Buy admission tickets online to save time when you visit – tickets never expire!

Hours: 9:30-5, Tuesday-Sunday, closed Mondays

Buy admission tickets online to save time when you visit – tickets never expire!

Visit the Museum 608.256.6445 Find Us
Hours: 9:30-5, Tuesday-Sunday, closed Mondays

Madison Children’s Museum announces “Day in a Kid’s Life Project” for May 7

Madison Commons

JULIA JACOBSON

Although social media often tells the story of older students, adults and retirees, online networking sites sometimes neglect a small, but still important group: children.

A lack of social media describing the daily life of children is what motivated Anna Zeide, a University of Wisconsin-Madison graduate student and Public Humanities Fellow at the Madison Children’s Museum, to begin her project.

Along with Children’s Museum staff, Zeide has designed a social media campaign centered on children called “Day in a Kid’s Life.”

On May 7, 2014, the Children’s Museum will be inviting students, parents, teachers and friends to join the Museum for a day of what Zeide describes as a day “user-generated” documentation.

Students from different neighborhoods and communities across Madison will have the opportunity to share their stories on social media using hashtags, and several older students will be recruited as reporters to write more in depth reflections of their day. At the end of the event, students will meet at the Children’s Museum to talk about what they learned.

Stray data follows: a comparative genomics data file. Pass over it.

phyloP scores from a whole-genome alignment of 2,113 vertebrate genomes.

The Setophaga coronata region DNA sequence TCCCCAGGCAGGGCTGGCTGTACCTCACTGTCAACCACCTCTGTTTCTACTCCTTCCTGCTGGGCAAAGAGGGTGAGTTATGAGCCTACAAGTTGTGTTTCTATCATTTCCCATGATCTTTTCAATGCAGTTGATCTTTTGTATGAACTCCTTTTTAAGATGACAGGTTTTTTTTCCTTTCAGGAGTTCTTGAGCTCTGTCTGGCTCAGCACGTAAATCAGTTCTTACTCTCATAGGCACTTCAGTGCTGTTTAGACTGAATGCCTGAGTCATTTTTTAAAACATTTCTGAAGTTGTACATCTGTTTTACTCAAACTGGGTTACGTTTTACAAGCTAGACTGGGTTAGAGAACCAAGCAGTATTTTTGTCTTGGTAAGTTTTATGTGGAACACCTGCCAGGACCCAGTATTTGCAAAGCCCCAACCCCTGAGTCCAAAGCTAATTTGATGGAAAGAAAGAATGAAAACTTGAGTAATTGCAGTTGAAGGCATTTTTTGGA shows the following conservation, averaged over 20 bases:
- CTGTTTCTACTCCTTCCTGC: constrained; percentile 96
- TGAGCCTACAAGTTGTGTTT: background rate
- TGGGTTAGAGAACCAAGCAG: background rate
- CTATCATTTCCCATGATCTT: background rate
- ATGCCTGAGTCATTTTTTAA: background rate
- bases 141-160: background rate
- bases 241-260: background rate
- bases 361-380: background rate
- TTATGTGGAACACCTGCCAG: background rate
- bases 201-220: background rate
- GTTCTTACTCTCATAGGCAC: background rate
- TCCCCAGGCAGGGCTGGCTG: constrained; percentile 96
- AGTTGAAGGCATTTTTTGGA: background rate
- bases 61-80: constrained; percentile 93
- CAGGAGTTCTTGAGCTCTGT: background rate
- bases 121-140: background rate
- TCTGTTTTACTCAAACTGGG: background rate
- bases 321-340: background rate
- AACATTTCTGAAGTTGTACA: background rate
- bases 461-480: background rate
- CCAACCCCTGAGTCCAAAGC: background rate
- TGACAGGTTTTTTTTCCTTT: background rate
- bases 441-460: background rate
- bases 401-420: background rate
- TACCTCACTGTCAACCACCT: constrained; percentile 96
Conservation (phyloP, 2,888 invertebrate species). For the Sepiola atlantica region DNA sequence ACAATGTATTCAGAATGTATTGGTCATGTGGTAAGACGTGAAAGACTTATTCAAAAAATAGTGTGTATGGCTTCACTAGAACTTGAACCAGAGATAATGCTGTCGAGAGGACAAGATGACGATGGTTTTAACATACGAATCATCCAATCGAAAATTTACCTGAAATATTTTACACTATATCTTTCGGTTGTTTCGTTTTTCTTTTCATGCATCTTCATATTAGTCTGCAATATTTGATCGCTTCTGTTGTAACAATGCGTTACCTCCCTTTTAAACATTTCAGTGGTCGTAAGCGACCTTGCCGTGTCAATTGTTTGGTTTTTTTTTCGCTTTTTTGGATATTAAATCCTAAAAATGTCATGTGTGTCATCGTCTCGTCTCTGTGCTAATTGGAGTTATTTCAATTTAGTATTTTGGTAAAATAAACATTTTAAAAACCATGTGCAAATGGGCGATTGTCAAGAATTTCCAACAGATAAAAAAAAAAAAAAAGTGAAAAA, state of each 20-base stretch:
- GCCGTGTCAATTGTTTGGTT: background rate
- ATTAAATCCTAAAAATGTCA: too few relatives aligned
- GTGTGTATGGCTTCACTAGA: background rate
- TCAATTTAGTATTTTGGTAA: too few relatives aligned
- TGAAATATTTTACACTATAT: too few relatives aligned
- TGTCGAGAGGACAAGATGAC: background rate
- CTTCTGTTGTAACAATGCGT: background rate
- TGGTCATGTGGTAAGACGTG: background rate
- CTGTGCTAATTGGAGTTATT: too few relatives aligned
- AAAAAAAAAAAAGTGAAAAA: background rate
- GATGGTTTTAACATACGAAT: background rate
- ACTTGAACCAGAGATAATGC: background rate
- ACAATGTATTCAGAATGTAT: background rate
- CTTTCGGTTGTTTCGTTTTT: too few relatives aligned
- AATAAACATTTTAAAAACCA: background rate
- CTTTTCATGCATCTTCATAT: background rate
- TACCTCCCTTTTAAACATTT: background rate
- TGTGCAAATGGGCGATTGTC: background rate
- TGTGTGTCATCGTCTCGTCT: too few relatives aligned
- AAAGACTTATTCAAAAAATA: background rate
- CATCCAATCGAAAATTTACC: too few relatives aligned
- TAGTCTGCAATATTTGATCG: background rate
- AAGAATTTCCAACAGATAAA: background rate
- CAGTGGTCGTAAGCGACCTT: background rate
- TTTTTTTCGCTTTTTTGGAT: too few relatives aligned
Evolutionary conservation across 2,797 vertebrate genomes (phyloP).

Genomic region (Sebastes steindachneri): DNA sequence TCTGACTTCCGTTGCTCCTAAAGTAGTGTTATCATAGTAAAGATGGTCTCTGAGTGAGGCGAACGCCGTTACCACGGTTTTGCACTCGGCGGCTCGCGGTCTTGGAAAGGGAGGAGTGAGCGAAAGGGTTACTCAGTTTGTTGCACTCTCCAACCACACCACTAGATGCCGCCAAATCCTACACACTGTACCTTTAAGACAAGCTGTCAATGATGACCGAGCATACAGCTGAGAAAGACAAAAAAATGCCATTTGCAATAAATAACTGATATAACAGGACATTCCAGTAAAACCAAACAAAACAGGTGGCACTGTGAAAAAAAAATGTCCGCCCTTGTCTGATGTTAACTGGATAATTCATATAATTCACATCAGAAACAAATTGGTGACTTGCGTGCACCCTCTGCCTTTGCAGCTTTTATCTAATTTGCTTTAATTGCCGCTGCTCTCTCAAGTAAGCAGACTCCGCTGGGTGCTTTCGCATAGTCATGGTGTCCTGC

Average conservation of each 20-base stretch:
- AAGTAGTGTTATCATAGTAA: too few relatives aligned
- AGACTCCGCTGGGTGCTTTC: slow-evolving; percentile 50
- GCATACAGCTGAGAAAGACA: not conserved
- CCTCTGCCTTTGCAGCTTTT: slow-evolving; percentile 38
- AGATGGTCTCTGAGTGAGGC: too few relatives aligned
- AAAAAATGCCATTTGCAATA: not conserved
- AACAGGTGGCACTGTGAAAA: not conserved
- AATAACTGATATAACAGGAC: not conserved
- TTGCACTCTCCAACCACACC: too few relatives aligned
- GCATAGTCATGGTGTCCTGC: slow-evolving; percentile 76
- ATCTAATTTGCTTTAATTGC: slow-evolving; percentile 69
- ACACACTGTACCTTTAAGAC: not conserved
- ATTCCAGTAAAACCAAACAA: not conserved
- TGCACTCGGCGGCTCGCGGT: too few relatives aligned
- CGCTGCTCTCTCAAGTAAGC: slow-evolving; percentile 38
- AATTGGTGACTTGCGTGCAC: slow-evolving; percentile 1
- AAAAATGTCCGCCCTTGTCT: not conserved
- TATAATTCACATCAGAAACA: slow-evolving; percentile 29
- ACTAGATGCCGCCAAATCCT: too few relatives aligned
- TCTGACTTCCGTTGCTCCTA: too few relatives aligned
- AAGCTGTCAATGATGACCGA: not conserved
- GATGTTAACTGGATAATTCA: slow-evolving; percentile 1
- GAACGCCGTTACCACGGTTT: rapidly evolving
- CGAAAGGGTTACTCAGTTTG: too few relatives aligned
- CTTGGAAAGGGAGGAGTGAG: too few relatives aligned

The Children’s Museum is expecting 100-200 Madison area students to participate in the day’s activities.

Zeide said the event was modeled after events done by Isthmus magazine and the #UWRightNow twitter hash tag campaign.

“I was really excited at this program because that feeds into the hunger I’ve been feeling for making the humanities public,” Zeide said.

Zeide, who is graduating with a Ph.D in History this spring, said the project is intended to show how seemingly trivial events are actually of great importance in a larger historical context. For example, it’s challenging to find records of what children living in 1800s cabins were doing because their routines weren’t documented.

“We are creating records for the future,” Zeide said. “What kids ate for breakfast, or how they got to school are important, because this can flesh out the details of their life.”

Zeide said “Day in a Kid’s Life” is a part of a larger program called Kidshare, which does other projects within the Madison community such as a traveling story booth and teaching kids how to make short films and videos. The Children’s Museum also recently partnered with the Meadowood Neighborhood Center to teach middle school students how to tell and record stories.

“Details matter, kids voices matter. Hopefully, this project will give us a sense that we need to pay attention to what kids are saying, and will create awareness of different textures across Madison,” Zeide said.

The Children’s Museum is still looking for participants to partner with the museum and students for the event. If interested, please contact Anna Zeide at annazeide@gmail.com.

© 2018 Madison Children's Museum | Privacy Policy